New Zealand is a small country, but packs a big punch in the wine world with their crisp, herbal, and citrusy Sauvignon Blancs, and more recently with their Pinot Noirs. The Pinot Noir grape has been said to be the best grape to demonstrate terroir, with New Zealand the terroir is quite varied from the North to the South Island, and with that a wide range of expressions of the Pinot Noir grape. I was invited to “Get the Dirt on New Zealand Pinot Noir” during a Master Class in Vancouver, that included a panel of winery professionals from New Zealand, together with some home grown BC talent. Wines from 7 different (sub)-regions were presented along with a description of the terroir to help us better understand each wine’s expression in the glass. The wines were chosen blind from each region in New Zealand by the winemakers, so the wines presented should show what is typical of each region.
Following is an overview of each region and my tasting notes for each of the wines tasted. Enjoy.
A Quick Overview of the Regions of New Zealand
New Zealand shouldn’t grow grapes but can because of the thermal blanket caused by the ocean surrounding it. The climate is subtropical to subarctic extending from the North Island down to the South Island. Grape production is dominated by the Marlborough region and is reigned by the Sauvignon Blanc grape.
But, Pinot Noir is the rising star in New Zealand. It has a cross between New Zealand purity and some of the Old World character. There is purity of expression of fruit that few regions can achieve according to the New Zealand panel, with the purity of expression based on climate. New Zealand is blessed by temperate daytime temperatures and cool nights, allowing for grapes to fully mature while also keeping their vibrant acidity. New Zealand has 5x the acreage compared to BC and is ranked 4th in the world for Pinot production. 70% of New Zealand vines are less than 12 years old, which IMHO are not that old, and it should be very interesting when the vines continue to age and see how the grape flavours evolve.
The soils in New Zealand are primarily from river out wash (producing gravels). In Central Otago there is glacial activity as well as river out wash. North Otago (Waitaki) is a new wine region that has limestone soils.
Our Pinot Noir Tour in a Glass
An interesting but small region. 2012 was a difficult year, cool season. Warm fall saved the harvest. 2-3 weeks later harvest. Nelson is much more temperate climate to Marlbourgh. Not as much diurnal range. Wines from this region are typified as being fragrant, complex, softly textured with bright cherry and plum flavours. Our wine:
Waimea Estate Pinot Noir, Nelson, 2012 (Waimea Plains) – Quite light garnet in colour. Nice sweet red and sour cherries, together with some roses on the nose. Light soft mouth feel. Roses and tea leaves, followed by red cherries and a hint of peppery spices in the background. Good level of acidity that keeps this wine fresh and delicate. Nice.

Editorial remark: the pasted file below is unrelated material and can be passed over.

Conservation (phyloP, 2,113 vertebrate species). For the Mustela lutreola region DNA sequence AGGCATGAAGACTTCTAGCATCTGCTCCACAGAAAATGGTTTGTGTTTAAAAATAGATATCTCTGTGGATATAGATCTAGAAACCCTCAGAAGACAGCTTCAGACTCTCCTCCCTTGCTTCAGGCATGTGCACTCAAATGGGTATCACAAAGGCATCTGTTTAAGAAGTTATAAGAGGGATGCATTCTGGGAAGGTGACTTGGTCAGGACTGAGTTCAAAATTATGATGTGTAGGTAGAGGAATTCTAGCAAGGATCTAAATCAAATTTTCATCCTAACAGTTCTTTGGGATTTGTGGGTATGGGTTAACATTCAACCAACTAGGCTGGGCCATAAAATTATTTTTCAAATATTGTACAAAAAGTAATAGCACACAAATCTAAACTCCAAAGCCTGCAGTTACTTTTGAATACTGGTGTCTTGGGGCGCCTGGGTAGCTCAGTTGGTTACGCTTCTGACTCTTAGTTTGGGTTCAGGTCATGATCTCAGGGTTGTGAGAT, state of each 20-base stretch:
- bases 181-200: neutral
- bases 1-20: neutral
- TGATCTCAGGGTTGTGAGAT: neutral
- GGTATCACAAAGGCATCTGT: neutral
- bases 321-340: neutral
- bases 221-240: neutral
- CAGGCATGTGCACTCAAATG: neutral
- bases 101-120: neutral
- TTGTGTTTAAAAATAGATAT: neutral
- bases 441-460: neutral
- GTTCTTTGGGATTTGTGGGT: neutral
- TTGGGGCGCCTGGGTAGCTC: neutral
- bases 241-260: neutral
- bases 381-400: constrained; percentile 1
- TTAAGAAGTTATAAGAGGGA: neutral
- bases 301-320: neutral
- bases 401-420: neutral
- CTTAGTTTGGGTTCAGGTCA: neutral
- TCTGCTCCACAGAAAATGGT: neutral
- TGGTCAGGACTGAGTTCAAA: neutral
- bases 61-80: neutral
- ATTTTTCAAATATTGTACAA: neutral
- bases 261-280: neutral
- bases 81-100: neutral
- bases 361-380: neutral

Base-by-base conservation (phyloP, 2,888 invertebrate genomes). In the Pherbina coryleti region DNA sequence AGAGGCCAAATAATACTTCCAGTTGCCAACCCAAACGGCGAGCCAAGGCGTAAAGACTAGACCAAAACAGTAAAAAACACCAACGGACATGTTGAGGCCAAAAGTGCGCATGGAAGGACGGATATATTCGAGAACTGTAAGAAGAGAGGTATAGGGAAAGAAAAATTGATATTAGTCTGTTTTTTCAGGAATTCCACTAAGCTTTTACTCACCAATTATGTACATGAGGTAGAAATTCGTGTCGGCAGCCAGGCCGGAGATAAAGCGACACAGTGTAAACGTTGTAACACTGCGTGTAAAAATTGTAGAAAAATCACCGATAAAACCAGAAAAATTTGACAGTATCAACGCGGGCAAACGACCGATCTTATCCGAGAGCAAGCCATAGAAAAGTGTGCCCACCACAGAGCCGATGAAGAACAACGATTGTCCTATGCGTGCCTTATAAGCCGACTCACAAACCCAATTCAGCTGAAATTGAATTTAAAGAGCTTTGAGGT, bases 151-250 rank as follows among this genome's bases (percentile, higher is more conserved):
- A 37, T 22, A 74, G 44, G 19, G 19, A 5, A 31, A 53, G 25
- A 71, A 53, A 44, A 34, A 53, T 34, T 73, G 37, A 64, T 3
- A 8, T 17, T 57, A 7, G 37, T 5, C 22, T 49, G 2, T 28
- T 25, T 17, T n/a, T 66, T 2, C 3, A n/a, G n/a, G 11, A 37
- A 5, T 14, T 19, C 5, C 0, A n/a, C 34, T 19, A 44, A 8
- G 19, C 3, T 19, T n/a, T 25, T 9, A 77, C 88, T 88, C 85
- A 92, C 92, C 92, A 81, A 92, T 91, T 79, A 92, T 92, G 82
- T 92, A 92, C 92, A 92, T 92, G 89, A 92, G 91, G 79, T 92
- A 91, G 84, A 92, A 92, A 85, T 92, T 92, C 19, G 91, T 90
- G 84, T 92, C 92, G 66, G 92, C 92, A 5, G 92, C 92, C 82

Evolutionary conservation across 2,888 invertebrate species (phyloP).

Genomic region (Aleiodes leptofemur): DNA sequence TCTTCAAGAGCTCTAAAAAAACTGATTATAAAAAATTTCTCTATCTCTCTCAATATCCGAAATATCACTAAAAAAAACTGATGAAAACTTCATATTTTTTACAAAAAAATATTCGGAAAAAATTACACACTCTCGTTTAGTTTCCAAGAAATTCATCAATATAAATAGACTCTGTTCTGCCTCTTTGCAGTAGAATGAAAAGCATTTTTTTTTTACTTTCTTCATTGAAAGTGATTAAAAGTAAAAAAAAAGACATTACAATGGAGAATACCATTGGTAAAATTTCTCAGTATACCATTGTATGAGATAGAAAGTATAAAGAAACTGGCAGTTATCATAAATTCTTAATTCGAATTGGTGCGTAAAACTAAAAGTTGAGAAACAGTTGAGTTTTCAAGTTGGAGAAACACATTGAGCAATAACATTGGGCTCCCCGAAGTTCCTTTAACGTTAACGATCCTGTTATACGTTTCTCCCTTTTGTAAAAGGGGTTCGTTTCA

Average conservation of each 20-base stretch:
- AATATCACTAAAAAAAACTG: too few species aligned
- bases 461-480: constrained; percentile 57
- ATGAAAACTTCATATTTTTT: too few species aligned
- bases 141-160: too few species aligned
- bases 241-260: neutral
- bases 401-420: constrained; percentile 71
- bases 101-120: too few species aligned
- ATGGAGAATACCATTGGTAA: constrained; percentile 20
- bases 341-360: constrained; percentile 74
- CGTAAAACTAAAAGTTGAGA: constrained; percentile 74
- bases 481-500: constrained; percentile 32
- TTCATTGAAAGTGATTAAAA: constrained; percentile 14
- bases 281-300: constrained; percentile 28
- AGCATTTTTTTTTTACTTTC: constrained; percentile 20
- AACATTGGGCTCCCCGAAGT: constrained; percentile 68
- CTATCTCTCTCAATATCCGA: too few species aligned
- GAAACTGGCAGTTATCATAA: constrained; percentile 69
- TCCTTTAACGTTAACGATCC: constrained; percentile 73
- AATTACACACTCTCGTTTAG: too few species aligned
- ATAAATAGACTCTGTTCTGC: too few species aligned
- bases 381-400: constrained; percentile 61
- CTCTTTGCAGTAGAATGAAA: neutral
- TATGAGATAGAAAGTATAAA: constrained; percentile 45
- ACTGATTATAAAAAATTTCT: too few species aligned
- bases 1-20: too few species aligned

In Marlborough 10 years ago, Sauvignon Blanc would be the most important and widely planted grape. Marlborough now dominates Pinot Noir production in New Zealand. There is variability of Pinot Noir here due to unique climate/terroir within Marlborough. We tasted wines from 4 sub-regions: Waihopai Valley, Wairau Valley, Southern Valleys, and Awatere Valley. You get maritime influence along the coast which does move up the alleys. The valleys range from Alluvial soil to clay (in the southern valleys). Typically this region is known for bright red fruit, raspberries and plum flavours, a linear structure with even tannins. Our wines:
Ara Select Blocks Pinot Noir, Marlborough, 2012 (Waihopai Valley) – This wine was quite deep garnet in colour, with ripe smoky strawberries and cloves on the nose. Medium body, silky with red fruit, raspberries and red cherry flavours, and a hint of spice and flowers. A bit stronger tannins with a long finish.
Cloudy Bay Pinot Noir, Marlborough, 2012 (Wairau Valley) – Cloudy Bay is at a warmer site characterized with stony soils which helps make riper fruit. It had a light intensity strawberry and cherry nose. Medium minus body, mineral, with red cherries, strawberries, and sweet spice on the palate. The tannins picked up on the finish.
Auntsfield Single Vineyard PInot Noir, Marlborough, 2012 (Southern valleys). The Southern valleys have clay-based soil, which holds in water and helps to drive the richness of flavour, and has a cooler climate, which results in later ripening (that can also enhance grape flavour and richness). This wine was quite deep garnet in colour, with a prune and savoury nose. Full body, dry and soft, with ripe dark cherries followed by some dark chocolate flavours. The acidity provides tingling freshness. I really liked this wine.
Tohu Rore Reserve Pinot Noir, Marlborough, 2012 (Awatere Valley) – Tohu is the first Maori-owned winery in New Zealand. The Awatere Valley is a fringe area to grow grapes. It is at the south end of the region and is frost prone, being located 330m asl. This wine was pale garnet in colour. Earthy, cherries and strawberry aromas with a hint of capsicum (which can come from grapes not being fully ripe). Light body, soft with strawberries, red fruit and tea leaves on the palate.
The Waipara Valley has areas of limestone along with the alluvial river gravels. The wines of this region typically show red fruit and darker plummy sweet fruits, with hints of pepper and spice, along with firm tannins and acidity. For our two wines from this region, Pegasus Bay is situated on alluvial river gravels, while Greystone has limestone based soil. There is a difference in savory chalky flavour you get in Greystone vs opulent character of Pegasus Bay. We should be getting more tannins as we move to a warmer region. Our wines: